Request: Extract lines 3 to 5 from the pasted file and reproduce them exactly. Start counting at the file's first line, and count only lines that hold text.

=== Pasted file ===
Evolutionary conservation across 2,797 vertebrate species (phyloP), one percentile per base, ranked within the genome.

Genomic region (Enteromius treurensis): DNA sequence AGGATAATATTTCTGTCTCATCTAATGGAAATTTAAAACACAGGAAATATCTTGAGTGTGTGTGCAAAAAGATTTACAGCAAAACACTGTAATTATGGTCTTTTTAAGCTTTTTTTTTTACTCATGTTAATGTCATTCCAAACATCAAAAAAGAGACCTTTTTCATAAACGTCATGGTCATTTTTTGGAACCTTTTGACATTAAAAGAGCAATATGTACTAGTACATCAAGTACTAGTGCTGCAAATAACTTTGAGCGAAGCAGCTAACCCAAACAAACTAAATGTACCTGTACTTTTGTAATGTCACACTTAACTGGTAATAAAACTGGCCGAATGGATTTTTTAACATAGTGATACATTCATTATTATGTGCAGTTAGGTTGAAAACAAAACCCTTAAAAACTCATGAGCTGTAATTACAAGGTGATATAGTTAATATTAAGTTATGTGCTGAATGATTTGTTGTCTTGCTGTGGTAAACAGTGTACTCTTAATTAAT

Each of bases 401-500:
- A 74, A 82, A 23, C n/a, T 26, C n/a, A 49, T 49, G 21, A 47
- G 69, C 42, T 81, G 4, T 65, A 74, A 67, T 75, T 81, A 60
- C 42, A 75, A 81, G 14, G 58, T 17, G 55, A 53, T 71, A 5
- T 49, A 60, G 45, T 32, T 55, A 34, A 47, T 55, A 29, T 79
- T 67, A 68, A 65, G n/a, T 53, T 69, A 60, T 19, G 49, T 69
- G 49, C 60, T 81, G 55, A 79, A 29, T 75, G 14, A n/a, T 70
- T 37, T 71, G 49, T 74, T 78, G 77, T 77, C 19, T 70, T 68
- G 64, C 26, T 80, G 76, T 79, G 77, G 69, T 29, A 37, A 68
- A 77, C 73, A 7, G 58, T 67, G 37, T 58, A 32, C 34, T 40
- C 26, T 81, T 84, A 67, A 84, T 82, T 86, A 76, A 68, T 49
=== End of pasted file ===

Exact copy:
Each of bases 401-500:
- A 74, A 82, A 23, C n/a, T 26, C n/a, A 49, T 49, G 21, A 47
- G 69, C 42, T 81, G 4, T 65, A 74, A 67, T 75, T 81, A 60